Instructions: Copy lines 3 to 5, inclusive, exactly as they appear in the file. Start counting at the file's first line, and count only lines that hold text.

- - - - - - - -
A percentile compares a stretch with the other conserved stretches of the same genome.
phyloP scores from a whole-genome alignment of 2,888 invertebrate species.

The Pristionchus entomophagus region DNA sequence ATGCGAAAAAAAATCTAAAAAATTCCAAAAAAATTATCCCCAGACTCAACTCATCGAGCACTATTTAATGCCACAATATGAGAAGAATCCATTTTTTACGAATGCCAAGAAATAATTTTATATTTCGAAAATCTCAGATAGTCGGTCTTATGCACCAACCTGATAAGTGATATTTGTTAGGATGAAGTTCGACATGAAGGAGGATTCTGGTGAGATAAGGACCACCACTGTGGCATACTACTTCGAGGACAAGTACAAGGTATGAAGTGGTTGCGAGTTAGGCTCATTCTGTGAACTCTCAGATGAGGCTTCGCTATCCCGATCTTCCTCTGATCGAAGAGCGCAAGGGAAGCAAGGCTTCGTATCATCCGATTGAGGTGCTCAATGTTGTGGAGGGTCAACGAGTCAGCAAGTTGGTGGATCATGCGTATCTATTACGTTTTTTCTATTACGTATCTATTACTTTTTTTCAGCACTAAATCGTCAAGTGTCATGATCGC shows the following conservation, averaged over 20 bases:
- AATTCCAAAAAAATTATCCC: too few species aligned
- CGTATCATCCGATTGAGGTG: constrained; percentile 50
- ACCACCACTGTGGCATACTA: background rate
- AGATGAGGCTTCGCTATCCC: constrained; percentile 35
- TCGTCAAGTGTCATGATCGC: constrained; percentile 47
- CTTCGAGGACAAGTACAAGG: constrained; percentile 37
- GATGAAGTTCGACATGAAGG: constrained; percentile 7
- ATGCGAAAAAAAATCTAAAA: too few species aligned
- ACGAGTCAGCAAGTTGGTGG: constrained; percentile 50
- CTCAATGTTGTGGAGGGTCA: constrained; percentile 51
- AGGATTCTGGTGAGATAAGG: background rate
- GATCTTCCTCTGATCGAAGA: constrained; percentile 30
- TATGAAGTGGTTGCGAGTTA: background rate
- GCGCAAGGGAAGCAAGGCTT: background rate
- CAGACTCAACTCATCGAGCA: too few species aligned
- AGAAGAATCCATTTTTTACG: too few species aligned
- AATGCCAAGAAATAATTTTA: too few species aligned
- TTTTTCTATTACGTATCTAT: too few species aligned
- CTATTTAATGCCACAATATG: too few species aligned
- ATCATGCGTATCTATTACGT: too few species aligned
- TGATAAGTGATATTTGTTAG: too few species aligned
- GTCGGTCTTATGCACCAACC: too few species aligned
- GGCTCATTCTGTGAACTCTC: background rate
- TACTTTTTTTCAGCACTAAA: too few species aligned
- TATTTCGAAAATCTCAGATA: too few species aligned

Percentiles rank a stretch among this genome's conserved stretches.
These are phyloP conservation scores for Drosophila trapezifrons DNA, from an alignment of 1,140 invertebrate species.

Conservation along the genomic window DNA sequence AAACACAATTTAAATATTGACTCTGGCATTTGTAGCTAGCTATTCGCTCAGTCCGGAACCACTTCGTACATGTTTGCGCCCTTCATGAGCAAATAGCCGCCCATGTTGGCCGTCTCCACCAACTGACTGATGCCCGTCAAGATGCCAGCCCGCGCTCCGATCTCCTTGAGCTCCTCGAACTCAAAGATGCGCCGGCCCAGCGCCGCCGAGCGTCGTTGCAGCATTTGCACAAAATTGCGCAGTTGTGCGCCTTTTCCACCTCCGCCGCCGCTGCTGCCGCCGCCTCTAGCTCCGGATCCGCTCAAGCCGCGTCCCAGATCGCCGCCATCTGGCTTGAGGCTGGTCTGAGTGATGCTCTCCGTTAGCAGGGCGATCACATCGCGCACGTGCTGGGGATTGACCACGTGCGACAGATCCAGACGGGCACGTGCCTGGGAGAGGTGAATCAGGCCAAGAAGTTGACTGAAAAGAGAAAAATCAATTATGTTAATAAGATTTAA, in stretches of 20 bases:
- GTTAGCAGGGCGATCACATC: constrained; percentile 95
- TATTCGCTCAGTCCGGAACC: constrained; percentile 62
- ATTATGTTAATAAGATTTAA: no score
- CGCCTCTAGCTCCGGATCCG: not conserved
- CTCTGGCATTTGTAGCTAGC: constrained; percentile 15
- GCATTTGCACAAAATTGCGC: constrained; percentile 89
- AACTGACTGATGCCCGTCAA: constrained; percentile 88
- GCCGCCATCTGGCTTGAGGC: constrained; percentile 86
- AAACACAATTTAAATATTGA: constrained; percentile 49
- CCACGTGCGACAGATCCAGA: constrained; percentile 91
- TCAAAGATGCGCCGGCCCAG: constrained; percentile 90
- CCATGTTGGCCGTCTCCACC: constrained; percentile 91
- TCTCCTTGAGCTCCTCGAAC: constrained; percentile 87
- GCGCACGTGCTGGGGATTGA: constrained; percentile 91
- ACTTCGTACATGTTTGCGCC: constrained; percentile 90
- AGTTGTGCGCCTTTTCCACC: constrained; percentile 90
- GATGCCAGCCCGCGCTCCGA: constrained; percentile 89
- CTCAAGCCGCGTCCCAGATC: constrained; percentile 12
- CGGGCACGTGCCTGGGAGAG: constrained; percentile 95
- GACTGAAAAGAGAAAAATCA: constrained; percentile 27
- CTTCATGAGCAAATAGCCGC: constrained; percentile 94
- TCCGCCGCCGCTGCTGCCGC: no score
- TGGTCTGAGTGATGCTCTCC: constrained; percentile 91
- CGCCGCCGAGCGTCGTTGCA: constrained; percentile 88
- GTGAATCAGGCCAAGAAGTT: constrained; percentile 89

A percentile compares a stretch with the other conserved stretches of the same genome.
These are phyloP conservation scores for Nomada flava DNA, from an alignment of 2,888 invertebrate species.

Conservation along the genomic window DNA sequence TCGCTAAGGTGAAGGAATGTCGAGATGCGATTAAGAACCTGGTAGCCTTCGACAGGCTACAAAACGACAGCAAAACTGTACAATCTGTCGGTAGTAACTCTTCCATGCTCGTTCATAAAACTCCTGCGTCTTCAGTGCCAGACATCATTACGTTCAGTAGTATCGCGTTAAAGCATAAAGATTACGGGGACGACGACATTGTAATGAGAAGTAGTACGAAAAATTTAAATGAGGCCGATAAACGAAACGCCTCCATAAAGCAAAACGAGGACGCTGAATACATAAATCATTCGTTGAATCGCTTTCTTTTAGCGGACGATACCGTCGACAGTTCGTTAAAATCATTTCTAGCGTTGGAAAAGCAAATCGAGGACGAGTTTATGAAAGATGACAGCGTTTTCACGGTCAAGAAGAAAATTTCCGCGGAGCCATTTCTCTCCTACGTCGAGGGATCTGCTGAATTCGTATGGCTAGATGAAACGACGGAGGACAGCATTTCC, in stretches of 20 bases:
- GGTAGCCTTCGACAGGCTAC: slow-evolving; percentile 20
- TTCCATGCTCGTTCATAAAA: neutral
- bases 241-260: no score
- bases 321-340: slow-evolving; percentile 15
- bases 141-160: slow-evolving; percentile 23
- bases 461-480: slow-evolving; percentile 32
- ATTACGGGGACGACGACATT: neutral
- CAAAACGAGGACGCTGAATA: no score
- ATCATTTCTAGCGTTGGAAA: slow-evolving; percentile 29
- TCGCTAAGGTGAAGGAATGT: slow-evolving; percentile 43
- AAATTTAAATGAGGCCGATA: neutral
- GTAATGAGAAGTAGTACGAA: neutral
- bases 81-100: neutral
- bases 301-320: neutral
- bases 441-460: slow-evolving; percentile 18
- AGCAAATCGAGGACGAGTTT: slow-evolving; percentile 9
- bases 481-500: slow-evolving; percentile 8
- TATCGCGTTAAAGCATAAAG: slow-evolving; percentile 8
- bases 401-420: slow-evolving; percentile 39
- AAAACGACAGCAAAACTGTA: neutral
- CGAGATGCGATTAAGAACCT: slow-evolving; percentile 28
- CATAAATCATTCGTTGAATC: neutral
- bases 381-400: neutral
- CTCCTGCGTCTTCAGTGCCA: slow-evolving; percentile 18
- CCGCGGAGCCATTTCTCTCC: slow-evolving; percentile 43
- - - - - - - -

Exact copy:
The Pristionchus entomophagus region DNA sequence ATGCGAAAAAAAATCTAAAAAATTCCAAAAAAATTATCCCCAGACTCAACTCATCGAGCACTATTTAATGCCACAATATGAGAAGAATCCATTTTTTACGAATGCCAAGAAATAATTTTATATTTCGAAAATCTCAGATAGTCGGTCTTATGCACCAACCTGATAAGTGATATTTGTTAGGATGAAGTTCGACATGAAGGAGGATTCTGGTGAGATAAGGACCACCACTGTGGCATACTACTTCGAGGACAAGTACAAGGTATGAAGTGGTTGCGAGTTAGGCTCATTCTGTGAACTCTCAGATGAGGCTTCGCTATCCCGATCTTCCTCTGATCGAAGAGCGCAAGGGAAGCAAGGCTTCGTATCATCCGATTGAGGTGCTCAATGTTGTGGAGGGTCAACGAGTCAGCAAGTTGGTGGATCATGCGTATCTATTACGTTTTTTCTATTACGTATCTATTACTTTTTTTCAGCACTAAATCGTCAAGTGTCATGATCGC shows the following conservation, averaged over 20 bases:
- AATTCCAAAAAAATTATCCC: too few species aligned
- CGTATCATCCGATTGAGGTG: constrained; percentile 50